CANBERRA – Pauline Hanson's controversial Chief of Staff James Ashby has declared he has "done nothing wrong" as Federal Labor urges an investigation into the declaration of a very expensive plane being used for political purposes.
And Ashby has told the Huffington Post Australia that the plane, whose funding and ownership was brought into question by a Four Corners investigation, is owned by his company and he regards it as his.
'Where's the plane, Pauline?' https://t.co/TS435W3nPK— The Australian (@australian) April 3, 2017
One Nation's former party treasurer, Ian Nelson, alleged in the ABC TV program on Monday night that Ashby sought a donation from Victorian property developer Bill McNee in 2015 specifically to buy a light plane, and he accused the party's leadership of failing to declare the significant gift.
Ashby is a trained pilot and has been filmed in the cockpit with Hanson.
The aircraft, an Australian made Jabiru, has been described as Hanson's plane on the official One Nation website and has been used to help her campaign in remote locations.
While Ashby has told HuffPost Australia that the plane is privately owned by him, he did not explicitly say where the money came from to purchase the Jabiru.
Regardless, he said "I have done nothing wrong" and stated that all flying hours in the plane used for political purposes have been declared.
The Australian Electoral Commission says it will investigate the claims, according to a statement provided to Fairfax. Ashby earlier told HuffPost Australia he welcomed a possible AEC investigation.
The statement comes as Labor Senator Murray Watt writes to the AEC Commissioner Tom Rogers to urge him to investigate "very serious" and possibly criminal allegations raised on Monday night in the ABC TV program that Hanson's party breached financial disclosure obligations relating to the plane.
"As you are aware, a breach of financial disclosure obligations under the Act may be a criminal offence," Watt wrote.
"Furthermore, any attempt to subvert these critical measures, which seek to ensure transparency and accountability in campaign financing, threatens to undermine public confidence in our system of democracy.
"I ask you to investigate these serious allegations, and refer them to the Director of Public Prosecutions, if appropriate," the Labor Senator said.
The former One Nation Party Treasurer claimed he urged Hanson and Ashby to declare the donation as required by law, but was called "obstructionist".
IAN NELSON, FORMER ONE NATION TREASURER: "I said, "Where's the plane? There's no evidence of it anywhere. Whose plane is it?" and she [Ms Hanson] said, "It's my plane." I said, "Fine, OK, well, then, you've got to declare it", and she said, "No, don't worry about it. Don't worry about it." I said, "Well, did Bill McNee buy that plane for the party? Did he buy it for you, or did he buy it for James Ashby?" And she just looked at me and walked away".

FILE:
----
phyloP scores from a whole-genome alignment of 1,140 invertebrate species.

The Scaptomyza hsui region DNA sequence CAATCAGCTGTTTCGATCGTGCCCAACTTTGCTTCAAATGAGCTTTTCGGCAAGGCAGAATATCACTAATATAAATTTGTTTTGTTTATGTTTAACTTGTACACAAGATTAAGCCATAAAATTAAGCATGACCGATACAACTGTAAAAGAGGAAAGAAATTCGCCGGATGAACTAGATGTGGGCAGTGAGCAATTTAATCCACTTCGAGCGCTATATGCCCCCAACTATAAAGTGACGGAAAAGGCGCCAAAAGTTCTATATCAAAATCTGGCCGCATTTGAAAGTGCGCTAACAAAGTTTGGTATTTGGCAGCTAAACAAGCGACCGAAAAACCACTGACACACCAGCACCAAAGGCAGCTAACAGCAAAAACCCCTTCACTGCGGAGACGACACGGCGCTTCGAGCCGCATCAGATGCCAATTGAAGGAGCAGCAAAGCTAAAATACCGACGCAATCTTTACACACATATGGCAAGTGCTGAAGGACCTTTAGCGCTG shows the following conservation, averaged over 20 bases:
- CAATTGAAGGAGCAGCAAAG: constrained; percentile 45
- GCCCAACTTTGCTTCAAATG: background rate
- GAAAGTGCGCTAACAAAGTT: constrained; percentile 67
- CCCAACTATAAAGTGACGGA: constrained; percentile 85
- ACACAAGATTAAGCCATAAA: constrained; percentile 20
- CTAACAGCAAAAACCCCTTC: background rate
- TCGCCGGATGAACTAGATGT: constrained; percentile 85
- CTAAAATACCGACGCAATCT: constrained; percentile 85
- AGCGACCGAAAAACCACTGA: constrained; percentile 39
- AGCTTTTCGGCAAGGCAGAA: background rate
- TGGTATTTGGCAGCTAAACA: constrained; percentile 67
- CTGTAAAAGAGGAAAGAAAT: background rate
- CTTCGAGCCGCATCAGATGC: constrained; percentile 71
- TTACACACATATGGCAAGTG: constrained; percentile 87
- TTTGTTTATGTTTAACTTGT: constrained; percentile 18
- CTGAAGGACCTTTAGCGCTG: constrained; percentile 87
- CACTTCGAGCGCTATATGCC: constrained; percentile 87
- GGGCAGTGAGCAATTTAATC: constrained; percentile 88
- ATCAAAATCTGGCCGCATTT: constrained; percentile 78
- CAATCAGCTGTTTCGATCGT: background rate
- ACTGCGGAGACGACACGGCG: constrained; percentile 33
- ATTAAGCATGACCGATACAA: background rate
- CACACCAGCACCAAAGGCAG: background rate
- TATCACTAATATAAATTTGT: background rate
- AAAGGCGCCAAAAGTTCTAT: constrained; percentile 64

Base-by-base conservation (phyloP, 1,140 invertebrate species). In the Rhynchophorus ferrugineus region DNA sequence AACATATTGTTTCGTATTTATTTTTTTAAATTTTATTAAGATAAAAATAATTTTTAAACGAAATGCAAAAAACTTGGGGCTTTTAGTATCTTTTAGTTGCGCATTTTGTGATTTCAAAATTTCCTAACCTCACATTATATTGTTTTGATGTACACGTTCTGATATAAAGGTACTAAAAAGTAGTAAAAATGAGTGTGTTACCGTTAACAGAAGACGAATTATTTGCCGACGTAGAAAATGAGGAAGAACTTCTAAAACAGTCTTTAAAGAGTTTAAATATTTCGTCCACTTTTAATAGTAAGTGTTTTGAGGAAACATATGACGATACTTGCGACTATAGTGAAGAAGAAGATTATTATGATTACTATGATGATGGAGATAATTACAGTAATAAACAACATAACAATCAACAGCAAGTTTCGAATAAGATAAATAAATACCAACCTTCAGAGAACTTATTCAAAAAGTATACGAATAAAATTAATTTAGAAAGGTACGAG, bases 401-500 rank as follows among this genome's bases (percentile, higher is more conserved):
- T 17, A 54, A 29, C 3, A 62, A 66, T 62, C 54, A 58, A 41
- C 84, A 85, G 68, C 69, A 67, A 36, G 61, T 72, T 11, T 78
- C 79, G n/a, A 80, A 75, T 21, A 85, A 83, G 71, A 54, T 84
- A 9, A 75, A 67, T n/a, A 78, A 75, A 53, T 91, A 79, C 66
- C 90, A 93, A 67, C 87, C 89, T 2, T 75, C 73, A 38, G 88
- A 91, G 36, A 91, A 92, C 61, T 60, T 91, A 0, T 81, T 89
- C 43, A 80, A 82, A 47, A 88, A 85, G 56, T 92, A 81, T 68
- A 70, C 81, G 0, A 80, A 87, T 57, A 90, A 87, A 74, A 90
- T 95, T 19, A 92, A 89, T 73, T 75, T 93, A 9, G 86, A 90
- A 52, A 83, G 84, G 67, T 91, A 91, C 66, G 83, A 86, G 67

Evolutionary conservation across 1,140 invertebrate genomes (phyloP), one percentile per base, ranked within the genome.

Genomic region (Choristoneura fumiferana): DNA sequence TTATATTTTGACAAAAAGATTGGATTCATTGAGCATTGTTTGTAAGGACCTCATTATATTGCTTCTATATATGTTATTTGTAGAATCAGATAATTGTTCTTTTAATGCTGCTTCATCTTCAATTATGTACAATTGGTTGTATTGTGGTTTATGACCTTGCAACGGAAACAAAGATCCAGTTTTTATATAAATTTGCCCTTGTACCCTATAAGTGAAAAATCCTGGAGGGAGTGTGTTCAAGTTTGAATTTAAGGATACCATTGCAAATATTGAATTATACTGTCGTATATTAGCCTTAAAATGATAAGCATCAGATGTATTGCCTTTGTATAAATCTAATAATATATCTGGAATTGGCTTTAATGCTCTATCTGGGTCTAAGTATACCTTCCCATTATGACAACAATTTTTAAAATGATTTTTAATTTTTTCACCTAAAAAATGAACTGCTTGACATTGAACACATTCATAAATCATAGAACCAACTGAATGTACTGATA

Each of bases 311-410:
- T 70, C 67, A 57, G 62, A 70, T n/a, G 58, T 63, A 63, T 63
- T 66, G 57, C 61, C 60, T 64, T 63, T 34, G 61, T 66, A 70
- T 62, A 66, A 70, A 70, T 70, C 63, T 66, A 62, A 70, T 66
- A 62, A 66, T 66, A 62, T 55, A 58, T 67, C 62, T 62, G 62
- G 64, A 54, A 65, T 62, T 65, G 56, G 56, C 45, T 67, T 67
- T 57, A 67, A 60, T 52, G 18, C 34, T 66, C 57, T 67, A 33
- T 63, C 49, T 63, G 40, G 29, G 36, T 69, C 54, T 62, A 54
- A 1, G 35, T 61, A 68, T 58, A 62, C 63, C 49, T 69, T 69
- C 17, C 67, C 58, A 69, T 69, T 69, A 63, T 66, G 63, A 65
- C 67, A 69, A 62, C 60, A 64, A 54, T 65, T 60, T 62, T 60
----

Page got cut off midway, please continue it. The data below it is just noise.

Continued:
Nelson alleges that Mr Ashby also pressured him to conceal the fact that McNee donated to the party.
IAN NELSON: "You know, he [Ashby] said, "This is confidential. "All these...all these matters are confidential "and they they're for our business only," and I said, "No, that's not quite right. "The rules and regulations state "that we have to declare any amount of money over a thousand dollars, "we have to declare it." And he said, "Well, can't you just put...uh...anonymous donor?" And I said, "No, you can't do that. I'll end up in jail."
REPORTER: "To be clear, James Ashby asked you to list a donor as anonymous instead of declaring the names?"
IAN NELSON: "Yes."
REPORTER: "Rather than disclosing who it is? In contravention... "
IAN NELSON: "In contravention of all the rules and regulations, yes."
The Australian Electoral Commission is reviewing the allegations raised in Four Corners.
It has released this statement:
"The Australian Electoral Commission (AEC) undertakes a regular program of compliance reviews which examine disclosure returns from political parties and associated entities. As part of this program, the AEC considers information placed in the public domain and any matters arising from this consideration will be addressed directly with the party or entity concerned," an AEC spokesman said.
"The AEC is aware of allegations made on Monday evening's Four Corners program and through other media outlets.
"This information is now being reviewed in the context of the disclosure provisions of the Commonwealth Electoral Act 1918."
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